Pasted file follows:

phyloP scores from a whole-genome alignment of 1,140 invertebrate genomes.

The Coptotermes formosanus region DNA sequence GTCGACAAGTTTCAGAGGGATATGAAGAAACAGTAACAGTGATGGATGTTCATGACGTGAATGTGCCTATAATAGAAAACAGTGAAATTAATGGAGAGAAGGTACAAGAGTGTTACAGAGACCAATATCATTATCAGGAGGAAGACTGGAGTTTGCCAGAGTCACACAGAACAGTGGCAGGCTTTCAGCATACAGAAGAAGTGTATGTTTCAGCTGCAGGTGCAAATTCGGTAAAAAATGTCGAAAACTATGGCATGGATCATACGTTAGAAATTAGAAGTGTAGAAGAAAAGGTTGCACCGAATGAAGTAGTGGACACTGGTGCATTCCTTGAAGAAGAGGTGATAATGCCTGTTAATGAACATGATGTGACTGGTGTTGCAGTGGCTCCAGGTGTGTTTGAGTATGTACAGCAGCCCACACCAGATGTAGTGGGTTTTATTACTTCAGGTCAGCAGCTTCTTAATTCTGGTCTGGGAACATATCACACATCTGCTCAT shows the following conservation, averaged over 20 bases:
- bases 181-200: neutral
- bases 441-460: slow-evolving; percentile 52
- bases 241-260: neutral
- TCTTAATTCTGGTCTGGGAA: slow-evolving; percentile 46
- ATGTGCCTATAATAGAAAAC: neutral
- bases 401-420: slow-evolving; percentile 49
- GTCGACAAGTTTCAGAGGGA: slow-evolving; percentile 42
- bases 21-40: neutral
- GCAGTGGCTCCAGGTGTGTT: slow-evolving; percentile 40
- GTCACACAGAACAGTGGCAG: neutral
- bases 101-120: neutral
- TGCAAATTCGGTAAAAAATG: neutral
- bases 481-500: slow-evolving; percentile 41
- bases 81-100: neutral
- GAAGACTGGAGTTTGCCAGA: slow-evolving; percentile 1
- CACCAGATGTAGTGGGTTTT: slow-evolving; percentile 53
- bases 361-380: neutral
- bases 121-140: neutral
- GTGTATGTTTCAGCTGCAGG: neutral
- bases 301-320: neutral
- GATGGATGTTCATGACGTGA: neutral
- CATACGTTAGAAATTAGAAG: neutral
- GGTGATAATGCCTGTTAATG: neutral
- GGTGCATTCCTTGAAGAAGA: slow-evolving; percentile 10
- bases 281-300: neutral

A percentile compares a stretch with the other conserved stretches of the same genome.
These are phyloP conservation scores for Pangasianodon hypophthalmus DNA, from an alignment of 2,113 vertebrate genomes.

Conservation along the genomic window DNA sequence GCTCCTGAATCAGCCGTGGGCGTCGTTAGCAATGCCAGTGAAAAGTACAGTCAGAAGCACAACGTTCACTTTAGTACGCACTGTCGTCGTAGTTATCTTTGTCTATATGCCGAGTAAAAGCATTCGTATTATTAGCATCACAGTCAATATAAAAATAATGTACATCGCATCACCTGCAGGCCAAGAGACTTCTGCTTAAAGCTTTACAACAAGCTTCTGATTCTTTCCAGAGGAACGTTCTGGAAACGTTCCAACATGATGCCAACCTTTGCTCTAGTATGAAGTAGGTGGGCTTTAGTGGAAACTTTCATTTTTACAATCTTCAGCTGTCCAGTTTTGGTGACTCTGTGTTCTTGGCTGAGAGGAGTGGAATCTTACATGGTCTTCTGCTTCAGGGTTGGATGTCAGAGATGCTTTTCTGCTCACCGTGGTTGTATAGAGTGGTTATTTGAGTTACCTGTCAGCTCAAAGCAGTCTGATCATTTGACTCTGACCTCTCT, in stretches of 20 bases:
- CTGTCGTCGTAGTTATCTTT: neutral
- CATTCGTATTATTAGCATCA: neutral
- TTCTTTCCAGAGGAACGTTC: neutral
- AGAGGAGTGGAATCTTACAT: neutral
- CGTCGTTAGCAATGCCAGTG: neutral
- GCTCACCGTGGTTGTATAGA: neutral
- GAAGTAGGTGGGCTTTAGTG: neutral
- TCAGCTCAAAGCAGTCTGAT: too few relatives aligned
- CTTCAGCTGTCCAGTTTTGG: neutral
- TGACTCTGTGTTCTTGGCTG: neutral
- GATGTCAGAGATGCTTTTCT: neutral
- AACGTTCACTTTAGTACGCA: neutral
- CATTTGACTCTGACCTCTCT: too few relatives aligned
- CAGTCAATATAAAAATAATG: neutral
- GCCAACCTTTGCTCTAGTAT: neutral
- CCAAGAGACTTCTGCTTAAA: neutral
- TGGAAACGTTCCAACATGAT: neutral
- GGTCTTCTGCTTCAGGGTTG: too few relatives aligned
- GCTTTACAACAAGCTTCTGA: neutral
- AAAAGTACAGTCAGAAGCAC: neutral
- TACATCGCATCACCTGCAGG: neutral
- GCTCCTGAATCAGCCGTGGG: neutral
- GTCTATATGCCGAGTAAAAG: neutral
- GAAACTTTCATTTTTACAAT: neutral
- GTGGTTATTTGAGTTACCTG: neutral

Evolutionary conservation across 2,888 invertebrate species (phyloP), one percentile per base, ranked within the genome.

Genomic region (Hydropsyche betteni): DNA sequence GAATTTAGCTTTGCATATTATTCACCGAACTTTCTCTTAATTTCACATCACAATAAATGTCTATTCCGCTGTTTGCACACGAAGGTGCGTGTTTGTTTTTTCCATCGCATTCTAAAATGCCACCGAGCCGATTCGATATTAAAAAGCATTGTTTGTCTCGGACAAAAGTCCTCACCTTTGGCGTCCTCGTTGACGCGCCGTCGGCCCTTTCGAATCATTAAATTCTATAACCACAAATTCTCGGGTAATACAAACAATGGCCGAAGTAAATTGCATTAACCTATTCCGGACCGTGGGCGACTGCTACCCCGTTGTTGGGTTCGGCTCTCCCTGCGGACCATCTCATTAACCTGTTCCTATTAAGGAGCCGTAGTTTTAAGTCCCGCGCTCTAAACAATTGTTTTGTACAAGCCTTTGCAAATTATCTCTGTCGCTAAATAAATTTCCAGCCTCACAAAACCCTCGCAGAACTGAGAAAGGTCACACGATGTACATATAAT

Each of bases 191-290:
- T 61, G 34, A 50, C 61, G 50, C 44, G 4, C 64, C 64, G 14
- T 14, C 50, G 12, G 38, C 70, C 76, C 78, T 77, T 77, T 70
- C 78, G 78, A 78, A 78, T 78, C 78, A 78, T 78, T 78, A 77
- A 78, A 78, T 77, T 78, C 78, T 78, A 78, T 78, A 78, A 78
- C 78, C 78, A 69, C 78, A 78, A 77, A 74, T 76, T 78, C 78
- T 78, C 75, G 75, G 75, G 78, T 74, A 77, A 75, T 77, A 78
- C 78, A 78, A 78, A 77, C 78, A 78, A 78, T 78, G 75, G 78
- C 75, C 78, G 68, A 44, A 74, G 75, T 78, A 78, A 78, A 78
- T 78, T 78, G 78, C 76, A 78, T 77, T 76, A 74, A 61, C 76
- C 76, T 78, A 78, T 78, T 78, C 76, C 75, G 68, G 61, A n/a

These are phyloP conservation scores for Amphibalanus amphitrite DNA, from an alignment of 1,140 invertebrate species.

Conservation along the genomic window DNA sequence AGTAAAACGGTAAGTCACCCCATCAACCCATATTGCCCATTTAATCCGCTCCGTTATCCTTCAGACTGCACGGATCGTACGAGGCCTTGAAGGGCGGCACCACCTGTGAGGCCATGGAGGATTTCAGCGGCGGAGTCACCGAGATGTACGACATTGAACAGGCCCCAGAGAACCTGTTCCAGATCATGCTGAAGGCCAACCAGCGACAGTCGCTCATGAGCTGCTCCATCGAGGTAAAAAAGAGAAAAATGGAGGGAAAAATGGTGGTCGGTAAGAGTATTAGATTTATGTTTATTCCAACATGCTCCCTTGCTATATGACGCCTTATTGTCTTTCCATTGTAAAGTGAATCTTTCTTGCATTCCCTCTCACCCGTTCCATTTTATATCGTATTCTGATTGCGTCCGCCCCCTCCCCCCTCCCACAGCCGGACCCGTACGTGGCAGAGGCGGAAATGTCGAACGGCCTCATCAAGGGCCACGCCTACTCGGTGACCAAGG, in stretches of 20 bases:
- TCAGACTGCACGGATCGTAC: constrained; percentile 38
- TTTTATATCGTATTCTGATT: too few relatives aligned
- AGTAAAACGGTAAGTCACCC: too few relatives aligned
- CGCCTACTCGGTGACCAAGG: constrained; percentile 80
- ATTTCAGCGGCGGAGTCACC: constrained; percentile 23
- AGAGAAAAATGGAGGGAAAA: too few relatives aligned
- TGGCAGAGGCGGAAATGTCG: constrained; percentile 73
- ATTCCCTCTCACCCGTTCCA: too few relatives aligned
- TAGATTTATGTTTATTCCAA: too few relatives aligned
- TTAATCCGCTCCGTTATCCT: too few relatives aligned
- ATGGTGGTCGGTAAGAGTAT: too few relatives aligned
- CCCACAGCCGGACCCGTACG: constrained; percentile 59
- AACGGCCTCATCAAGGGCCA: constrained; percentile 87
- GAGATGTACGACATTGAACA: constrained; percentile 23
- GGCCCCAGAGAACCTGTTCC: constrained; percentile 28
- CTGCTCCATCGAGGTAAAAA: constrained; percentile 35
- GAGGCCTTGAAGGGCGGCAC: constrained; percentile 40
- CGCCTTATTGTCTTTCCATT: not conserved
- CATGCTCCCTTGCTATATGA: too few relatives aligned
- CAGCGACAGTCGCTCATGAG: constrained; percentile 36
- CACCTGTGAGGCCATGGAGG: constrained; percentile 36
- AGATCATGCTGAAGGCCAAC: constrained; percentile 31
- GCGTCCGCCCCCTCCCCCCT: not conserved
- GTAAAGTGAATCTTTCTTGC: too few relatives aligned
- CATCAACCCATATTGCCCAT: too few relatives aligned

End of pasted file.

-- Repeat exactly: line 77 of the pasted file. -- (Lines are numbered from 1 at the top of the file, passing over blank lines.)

- TGGCAGAGGCGGAAATGTCG: constrained; percentile 73